Out of the Dalzel Gorge in early morning, we followed our friend Jason Stewart for the last few miles into the Rohn checkpoint. The final approach to Rohn had us winding through tight treed trails, and the checkpoint itself is a small clearing in the woods. BLM log cabin to your left, and dog teams parked among the trees to the right, it was all very recognizable form the Iditarod documentaries. There wasn’t a whole lot of snow, so I tied the team off to a tree to keep them from going anywhere, removed booties and handed out snacks, put on coats and massaged dogs, then I went inside the cabin to socialize and warm up my own food. We stayed at Rohn for about 7 hours, and I recruited a few volunteers to help us get out safely. We really were parked among the trees, and the out shoot would have just been rather dodgy to try to negotiate with a fresh dog team. The trail winds through the woods for about a mile or less, before spitting you out onto the glare ice of the south fork of the Kuskokwim River. This was probably the most beautiful section of the entire race for us, as the trail beneath the team is pure blue ice with patches of drifted snow, and the afternoon light played off of the sharp mountains in every direction. It was an unforgettable farewell from the Alaska Range, we were 70 miles from the next checkpoint of Nikolai.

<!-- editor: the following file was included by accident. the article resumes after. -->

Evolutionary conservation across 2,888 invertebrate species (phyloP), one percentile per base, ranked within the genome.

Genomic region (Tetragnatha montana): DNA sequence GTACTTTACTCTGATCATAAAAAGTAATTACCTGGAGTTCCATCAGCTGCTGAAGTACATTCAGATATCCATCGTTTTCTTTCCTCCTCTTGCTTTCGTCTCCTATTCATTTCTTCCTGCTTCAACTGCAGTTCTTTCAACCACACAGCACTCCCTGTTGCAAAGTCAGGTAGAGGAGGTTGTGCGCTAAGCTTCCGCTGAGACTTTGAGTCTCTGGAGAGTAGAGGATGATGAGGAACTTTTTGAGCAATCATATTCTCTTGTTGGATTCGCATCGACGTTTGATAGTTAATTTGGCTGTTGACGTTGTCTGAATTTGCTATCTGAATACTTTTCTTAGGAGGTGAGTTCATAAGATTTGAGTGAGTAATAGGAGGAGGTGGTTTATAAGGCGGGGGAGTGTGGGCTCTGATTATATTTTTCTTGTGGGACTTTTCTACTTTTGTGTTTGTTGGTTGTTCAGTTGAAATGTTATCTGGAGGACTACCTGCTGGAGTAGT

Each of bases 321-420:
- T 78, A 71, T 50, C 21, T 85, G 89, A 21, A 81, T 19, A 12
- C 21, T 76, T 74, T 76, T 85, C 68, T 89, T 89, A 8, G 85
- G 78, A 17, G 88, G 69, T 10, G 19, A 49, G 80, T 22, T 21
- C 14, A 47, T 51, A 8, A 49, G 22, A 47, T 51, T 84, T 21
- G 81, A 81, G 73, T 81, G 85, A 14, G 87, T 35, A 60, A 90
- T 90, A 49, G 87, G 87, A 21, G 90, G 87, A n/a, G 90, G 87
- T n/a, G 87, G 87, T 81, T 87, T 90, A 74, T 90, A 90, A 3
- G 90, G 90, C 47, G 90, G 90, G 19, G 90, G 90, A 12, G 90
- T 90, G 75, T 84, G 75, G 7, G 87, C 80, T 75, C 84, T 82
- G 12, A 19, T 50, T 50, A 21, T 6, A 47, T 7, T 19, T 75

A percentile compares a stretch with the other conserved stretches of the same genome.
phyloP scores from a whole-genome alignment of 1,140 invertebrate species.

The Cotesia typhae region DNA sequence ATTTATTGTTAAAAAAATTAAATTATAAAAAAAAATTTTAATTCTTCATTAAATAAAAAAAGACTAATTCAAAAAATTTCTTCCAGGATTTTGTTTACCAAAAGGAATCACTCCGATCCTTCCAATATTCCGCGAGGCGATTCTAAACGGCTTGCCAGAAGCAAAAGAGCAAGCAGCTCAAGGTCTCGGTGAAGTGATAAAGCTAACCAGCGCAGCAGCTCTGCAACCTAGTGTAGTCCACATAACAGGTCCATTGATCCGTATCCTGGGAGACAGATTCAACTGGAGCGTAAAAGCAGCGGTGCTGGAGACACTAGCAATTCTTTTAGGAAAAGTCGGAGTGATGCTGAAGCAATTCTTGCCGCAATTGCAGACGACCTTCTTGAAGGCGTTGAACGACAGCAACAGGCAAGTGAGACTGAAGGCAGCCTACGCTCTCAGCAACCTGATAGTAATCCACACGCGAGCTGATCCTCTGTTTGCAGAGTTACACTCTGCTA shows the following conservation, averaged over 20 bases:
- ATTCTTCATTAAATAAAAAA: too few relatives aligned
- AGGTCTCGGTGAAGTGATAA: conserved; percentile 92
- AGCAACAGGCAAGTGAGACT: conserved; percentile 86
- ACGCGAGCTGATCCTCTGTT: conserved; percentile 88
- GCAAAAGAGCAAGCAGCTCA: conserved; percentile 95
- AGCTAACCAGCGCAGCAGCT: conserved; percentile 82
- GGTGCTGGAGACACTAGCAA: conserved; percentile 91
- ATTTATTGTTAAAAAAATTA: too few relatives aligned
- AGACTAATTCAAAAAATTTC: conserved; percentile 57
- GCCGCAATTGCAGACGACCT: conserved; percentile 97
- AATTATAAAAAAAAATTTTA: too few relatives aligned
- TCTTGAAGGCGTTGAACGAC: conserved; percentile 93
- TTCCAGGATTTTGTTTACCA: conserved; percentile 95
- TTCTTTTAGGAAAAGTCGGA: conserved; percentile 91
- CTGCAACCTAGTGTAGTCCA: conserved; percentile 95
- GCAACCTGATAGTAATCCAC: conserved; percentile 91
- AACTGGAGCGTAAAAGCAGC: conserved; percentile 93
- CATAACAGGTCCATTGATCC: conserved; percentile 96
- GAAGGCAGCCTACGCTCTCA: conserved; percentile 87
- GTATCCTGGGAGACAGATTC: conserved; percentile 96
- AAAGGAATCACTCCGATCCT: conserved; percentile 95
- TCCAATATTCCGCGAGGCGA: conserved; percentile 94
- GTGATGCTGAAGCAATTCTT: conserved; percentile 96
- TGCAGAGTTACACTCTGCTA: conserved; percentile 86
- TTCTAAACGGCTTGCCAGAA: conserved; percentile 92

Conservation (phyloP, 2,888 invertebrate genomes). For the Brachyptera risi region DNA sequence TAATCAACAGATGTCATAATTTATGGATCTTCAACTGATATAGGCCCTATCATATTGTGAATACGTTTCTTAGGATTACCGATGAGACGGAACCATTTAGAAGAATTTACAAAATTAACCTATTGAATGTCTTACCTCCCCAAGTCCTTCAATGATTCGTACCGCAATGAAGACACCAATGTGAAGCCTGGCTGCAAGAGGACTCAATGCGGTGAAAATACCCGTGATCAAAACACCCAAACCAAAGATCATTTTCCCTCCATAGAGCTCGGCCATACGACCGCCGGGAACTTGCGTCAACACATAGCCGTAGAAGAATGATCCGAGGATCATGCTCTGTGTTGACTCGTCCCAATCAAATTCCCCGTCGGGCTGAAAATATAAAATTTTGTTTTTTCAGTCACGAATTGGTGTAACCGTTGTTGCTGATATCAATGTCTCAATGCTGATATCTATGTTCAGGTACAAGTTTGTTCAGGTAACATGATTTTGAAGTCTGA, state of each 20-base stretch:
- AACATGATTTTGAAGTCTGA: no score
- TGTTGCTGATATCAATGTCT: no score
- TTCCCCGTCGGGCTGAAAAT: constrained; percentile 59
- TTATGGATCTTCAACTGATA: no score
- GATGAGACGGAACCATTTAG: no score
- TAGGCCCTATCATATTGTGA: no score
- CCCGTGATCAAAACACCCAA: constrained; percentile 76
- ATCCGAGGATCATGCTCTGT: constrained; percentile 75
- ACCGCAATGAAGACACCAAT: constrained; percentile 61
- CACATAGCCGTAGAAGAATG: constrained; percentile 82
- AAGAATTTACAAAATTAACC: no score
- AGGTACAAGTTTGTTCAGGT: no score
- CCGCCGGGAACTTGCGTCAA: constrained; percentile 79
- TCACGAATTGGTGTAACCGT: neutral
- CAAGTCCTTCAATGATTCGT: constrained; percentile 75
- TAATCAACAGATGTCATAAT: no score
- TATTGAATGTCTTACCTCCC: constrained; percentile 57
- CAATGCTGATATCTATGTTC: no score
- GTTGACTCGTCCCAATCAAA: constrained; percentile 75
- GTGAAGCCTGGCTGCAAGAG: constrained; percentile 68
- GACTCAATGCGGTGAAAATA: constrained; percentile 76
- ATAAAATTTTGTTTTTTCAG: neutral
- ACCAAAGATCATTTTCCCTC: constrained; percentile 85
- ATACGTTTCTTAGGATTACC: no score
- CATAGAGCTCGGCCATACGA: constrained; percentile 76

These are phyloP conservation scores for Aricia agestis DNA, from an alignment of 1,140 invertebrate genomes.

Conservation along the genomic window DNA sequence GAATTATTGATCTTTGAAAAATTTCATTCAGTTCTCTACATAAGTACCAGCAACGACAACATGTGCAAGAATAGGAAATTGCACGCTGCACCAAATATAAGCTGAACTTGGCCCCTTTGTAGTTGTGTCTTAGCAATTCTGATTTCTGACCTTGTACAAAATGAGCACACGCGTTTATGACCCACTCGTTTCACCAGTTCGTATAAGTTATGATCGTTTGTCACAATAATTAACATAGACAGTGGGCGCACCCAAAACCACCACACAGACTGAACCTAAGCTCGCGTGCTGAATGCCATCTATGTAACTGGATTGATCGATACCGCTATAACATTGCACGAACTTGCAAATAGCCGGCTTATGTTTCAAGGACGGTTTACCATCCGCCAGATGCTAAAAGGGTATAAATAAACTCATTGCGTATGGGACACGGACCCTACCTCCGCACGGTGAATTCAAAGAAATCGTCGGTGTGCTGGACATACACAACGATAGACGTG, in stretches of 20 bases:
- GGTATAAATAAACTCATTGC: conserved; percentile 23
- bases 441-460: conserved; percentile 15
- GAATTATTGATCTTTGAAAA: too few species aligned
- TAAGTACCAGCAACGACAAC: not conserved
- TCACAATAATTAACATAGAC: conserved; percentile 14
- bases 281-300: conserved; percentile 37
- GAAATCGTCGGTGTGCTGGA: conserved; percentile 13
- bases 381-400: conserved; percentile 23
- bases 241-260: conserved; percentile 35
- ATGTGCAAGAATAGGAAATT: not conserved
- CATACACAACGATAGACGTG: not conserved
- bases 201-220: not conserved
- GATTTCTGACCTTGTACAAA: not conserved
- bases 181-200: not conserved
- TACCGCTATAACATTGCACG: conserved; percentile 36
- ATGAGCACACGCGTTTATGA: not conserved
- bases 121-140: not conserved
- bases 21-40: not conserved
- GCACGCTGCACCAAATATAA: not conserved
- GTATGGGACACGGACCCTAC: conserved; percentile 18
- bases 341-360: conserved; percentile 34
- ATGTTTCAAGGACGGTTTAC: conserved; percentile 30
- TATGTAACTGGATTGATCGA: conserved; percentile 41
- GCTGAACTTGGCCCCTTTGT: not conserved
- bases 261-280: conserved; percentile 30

It wasn’t long before we found ourselves in the burn. Charred up forests are pretty common up here in Alaska, and although the spruce are all void of their year round greenery, there is a beauty all its own in the skeleton remains of blackened spruce trunks and spindly leftover branches that dot the rolling hills for as far as you can see. It’s certainly fantastic firewood, almost kiln dried and burns hotter than hot. I had heard so many stories on this section of trail, of rough snowless travel, rocks and stumps and all that stuff that creates nightmares in the mind of a musher, but it was tame when we passed through. Heavy snowfall in the late winter gave us pretty smooth sailing through the burn, other than a few steep drops that were rutted out by the 60 teams ahead of us, our only obstacle was drifted snow. Egypt Mountain is a big old pyramid shaped mound that we passed by maybe 15 miles out of Rohn, and I can remember thinking around that time that I was hearing dogs barking. I had to pull my hoods down, lift my hat, to realize that the wind was passing through the rolling hills of fruitless trees and making them sing. The burn was whistling at us, and the dogs could hear it too. Their ears would shift forward and their heads would raise up, and we’d go a little bit faster.